Dying "intestate" may sound like a gut-wrenching way to go. And while it has nothing to do with your physical state of being, it can leave your loved ones with lingering pain.

When you die intestate, you've passed on to the great beyond without leaving behind a will or trust. In such cases, your friendly state government takes over and follows prescribed inheritance formulas. Or, as one Fool wrote to us: "When someone dies intestate, that's lawyerese for, 'Oh boy, let's see how much I can get out of this!'"

When the state takes over, your family sits in limbo as your estate lingers in probate -- possibly for years. Your assets are divvied up according to a stranger's prescribed recipe, and your Aunt Ida, the animal shelter, and anyone else you wished to leave your money to may never see one red cent.

To avoid such an unhappy ending, here are three recommendations to make your passing go as smoothly as it can:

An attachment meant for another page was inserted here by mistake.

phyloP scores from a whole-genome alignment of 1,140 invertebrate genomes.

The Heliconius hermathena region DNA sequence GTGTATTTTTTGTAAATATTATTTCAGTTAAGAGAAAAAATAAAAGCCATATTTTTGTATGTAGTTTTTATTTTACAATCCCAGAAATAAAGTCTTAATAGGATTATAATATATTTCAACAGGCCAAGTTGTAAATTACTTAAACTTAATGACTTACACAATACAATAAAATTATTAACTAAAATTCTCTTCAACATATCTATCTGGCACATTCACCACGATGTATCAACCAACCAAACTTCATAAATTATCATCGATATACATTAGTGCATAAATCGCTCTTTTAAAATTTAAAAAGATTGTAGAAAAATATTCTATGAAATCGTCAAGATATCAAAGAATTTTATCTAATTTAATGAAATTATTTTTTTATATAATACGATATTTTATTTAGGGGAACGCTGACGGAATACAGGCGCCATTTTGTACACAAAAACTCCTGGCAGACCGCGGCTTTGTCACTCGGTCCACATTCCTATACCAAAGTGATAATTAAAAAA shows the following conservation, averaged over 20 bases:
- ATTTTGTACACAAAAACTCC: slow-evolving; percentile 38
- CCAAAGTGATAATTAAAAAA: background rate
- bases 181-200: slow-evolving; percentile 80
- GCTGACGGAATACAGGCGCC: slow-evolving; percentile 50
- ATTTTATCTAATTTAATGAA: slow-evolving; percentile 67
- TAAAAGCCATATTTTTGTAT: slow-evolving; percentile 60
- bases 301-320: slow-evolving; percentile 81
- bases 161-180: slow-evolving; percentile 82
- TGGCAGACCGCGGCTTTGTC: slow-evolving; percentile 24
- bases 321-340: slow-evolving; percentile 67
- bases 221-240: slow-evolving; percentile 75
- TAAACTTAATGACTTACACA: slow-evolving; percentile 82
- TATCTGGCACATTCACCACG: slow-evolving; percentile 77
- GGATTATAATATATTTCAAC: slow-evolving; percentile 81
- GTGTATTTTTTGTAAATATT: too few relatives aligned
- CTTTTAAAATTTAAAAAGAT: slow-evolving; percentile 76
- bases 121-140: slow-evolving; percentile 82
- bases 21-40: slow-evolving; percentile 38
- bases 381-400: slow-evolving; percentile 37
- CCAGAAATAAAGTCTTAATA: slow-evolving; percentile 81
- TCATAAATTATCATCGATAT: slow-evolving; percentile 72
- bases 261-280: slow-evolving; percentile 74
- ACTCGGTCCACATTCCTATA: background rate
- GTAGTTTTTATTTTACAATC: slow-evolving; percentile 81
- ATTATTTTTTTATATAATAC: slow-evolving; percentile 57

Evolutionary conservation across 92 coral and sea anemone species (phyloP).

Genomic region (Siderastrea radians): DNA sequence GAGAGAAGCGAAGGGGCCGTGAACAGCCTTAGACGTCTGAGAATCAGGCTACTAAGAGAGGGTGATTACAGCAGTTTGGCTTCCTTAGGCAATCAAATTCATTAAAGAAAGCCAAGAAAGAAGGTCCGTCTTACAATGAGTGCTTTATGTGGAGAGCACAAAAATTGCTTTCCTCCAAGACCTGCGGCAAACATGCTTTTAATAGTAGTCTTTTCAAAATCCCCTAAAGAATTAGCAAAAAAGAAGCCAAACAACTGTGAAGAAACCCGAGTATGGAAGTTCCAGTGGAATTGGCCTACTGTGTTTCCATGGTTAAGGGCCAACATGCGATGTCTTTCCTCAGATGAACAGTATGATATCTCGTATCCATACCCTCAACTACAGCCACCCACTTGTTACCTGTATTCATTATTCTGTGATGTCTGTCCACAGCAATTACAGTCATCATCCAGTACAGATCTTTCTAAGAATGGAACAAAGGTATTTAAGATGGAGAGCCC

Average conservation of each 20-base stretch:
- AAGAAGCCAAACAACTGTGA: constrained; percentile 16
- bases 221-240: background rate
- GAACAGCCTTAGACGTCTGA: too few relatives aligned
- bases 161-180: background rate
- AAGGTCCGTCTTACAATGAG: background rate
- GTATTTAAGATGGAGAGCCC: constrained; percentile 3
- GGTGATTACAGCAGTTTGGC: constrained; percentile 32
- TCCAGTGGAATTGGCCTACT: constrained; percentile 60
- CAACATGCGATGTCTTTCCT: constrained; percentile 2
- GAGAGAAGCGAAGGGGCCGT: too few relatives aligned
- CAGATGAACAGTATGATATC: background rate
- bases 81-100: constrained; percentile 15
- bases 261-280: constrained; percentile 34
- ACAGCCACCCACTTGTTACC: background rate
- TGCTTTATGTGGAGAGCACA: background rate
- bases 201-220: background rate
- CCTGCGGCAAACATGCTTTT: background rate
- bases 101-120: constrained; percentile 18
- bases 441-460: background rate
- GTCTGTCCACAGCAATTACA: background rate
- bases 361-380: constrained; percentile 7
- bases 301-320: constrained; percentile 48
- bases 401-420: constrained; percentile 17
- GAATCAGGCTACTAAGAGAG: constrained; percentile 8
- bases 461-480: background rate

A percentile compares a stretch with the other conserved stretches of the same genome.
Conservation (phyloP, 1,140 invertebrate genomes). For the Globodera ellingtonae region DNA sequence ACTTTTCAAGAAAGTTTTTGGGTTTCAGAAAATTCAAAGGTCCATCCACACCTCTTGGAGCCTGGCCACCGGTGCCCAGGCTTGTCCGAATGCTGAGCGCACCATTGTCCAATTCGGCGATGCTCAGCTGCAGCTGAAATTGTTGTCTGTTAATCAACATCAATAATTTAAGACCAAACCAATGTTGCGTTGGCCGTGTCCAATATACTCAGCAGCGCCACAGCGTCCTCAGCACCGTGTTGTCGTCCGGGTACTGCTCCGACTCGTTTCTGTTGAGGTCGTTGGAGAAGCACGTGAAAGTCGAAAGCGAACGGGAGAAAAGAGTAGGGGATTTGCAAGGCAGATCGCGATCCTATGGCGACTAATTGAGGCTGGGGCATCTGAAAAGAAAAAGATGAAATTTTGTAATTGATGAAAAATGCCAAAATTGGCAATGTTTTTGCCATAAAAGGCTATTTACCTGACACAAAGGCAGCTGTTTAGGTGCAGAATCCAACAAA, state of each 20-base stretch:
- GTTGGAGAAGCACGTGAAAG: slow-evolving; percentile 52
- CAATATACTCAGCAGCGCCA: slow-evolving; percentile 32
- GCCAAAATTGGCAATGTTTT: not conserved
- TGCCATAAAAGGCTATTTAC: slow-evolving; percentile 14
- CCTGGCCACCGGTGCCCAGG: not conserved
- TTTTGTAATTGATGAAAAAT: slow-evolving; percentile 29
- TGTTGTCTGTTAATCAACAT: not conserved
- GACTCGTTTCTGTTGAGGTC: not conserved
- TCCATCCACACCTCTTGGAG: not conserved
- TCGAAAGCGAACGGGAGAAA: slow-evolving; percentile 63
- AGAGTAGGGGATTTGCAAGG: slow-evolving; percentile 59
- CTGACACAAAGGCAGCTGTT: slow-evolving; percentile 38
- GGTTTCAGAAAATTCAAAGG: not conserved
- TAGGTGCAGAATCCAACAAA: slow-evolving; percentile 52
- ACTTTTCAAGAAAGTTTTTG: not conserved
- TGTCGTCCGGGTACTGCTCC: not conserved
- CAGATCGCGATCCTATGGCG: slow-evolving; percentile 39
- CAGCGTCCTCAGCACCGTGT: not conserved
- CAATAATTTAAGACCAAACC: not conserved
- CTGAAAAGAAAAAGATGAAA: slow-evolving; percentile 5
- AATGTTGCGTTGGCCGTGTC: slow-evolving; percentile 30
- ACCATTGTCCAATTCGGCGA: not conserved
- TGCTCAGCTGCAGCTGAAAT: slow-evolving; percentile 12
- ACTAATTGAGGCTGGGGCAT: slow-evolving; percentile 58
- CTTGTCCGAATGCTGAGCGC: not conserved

• Find an attorney who is thoroughly versed in estate planning. Your divorce lawyer or patent guy probably won't hack it. Get ready to meet by having these important documents ready.
  • Stay up to date on tax changes. They affect your planning documents.
  • Make sure that the right people know where to find these documents. Remember, it's a question of when (not if) they'll be needed.

Start lining up your ducks now so that your family -- not the state's lawyers -- sing your praises after you're gone.

For hands-on help getting your affairs in order, read on:

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This article was originally published on Jan. 16, 2004. It has been updated by Dayana Yochim. The Fool has a disclosure policy.